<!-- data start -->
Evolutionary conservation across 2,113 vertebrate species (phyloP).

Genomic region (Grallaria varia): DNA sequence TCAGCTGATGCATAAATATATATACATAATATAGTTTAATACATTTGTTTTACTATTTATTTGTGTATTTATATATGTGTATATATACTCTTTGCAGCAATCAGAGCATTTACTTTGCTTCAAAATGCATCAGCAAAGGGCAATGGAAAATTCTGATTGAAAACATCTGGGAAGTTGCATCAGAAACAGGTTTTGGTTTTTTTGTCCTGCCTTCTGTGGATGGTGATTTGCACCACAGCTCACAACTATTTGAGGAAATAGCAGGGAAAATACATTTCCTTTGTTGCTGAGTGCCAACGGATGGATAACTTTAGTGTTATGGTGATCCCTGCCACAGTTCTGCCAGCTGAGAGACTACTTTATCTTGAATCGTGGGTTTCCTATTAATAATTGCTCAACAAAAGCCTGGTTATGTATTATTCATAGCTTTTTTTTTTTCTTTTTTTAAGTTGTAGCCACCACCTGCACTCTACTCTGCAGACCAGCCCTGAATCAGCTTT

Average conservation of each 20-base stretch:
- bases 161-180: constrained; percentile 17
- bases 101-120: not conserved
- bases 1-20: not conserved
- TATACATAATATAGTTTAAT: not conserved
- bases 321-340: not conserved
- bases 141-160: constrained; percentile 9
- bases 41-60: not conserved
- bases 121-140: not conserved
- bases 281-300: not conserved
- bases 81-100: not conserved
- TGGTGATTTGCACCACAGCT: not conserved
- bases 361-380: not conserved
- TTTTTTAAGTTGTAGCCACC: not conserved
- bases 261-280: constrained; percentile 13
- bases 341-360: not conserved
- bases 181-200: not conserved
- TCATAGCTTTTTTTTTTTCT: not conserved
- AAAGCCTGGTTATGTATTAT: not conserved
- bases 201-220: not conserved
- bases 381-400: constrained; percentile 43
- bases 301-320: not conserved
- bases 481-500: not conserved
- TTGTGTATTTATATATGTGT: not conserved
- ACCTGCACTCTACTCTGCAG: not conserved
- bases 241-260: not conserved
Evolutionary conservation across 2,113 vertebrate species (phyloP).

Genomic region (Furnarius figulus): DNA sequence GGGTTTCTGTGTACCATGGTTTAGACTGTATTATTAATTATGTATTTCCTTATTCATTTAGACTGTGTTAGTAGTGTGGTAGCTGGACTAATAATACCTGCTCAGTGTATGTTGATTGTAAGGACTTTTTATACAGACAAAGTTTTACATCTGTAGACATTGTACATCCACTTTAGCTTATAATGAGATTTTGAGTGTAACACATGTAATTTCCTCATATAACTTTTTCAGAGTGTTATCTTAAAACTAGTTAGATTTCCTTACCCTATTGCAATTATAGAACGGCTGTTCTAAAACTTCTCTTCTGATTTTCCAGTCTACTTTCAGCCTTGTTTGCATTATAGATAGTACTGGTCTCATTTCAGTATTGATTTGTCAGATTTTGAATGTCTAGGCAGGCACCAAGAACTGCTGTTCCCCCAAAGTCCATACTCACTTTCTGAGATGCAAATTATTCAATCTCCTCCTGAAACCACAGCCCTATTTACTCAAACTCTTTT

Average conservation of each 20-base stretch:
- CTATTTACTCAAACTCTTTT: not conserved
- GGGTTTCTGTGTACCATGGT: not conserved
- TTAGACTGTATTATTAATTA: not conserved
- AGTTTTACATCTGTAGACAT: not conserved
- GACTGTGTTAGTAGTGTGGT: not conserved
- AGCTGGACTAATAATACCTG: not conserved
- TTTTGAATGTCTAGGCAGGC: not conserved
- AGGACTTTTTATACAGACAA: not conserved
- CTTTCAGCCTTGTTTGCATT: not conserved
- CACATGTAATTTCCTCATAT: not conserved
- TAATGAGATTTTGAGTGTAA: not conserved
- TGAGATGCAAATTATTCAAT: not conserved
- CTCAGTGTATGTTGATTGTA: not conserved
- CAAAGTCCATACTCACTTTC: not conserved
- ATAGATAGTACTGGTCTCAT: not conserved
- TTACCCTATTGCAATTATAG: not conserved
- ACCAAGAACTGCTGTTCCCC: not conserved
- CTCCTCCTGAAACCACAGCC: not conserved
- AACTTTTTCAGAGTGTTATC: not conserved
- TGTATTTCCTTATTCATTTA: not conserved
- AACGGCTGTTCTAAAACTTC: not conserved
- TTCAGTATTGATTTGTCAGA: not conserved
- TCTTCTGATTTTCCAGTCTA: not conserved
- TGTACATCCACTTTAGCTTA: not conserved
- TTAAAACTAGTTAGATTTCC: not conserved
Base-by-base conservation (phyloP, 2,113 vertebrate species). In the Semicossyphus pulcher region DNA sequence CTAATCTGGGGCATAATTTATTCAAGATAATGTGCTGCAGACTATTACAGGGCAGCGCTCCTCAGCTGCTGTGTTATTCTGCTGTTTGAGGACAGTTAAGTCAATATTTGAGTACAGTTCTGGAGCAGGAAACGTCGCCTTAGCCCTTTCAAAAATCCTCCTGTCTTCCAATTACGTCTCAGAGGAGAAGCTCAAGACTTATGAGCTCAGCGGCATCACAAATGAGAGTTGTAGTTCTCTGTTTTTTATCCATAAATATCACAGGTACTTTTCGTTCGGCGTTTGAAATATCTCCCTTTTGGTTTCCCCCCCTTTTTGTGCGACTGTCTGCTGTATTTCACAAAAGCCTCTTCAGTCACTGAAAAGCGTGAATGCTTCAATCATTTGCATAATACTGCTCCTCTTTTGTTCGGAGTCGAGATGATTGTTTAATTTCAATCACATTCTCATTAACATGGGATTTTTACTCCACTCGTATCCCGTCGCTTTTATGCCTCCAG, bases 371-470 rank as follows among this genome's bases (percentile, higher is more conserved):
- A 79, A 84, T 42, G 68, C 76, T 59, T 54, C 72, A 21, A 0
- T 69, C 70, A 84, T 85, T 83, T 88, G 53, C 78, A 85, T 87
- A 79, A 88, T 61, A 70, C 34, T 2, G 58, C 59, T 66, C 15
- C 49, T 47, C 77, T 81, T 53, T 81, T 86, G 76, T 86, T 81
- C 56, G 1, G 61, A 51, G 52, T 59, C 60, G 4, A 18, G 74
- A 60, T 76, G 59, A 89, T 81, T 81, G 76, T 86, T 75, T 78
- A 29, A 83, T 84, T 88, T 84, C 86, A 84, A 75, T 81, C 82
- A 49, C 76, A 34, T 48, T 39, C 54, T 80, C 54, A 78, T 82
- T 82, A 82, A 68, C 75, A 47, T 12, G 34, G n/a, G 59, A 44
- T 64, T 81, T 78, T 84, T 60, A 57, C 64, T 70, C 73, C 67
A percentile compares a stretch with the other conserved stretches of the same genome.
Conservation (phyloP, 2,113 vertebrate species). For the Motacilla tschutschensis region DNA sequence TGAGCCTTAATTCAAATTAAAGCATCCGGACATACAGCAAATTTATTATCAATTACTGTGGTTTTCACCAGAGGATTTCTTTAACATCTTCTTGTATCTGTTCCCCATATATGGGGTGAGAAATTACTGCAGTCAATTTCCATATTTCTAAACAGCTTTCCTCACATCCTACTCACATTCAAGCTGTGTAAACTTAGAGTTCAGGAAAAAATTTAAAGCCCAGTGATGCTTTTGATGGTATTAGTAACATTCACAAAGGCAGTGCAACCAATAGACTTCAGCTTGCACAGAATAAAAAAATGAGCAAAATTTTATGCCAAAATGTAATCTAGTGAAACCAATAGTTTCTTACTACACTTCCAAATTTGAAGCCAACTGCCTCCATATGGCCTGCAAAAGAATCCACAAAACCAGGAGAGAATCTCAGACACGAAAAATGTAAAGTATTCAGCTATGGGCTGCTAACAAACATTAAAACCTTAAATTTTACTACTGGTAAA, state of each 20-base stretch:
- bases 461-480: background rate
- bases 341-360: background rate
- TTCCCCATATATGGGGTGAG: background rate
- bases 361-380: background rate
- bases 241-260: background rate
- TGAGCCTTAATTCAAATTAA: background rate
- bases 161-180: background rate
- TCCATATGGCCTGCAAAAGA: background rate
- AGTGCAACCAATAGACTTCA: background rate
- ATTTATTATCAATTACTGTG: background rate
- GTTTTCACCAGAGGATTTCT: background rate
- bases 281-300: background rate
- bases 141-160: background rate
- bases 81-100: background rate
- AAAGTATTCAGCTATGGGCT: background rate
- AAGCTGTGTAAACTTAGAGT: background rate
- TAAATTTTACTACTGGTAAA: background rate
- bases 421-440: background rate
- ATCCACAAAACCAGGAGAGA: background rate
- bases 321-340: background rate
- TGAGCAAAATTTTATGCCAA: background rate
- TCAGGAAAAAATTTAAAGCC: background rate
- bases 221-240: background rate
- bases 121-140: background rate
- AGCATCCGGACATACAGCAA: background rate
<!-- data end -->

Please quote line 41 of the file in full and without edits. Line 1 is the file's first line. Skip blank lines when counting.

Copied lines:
- CACATGTAATTTCCTCATAT: not conserved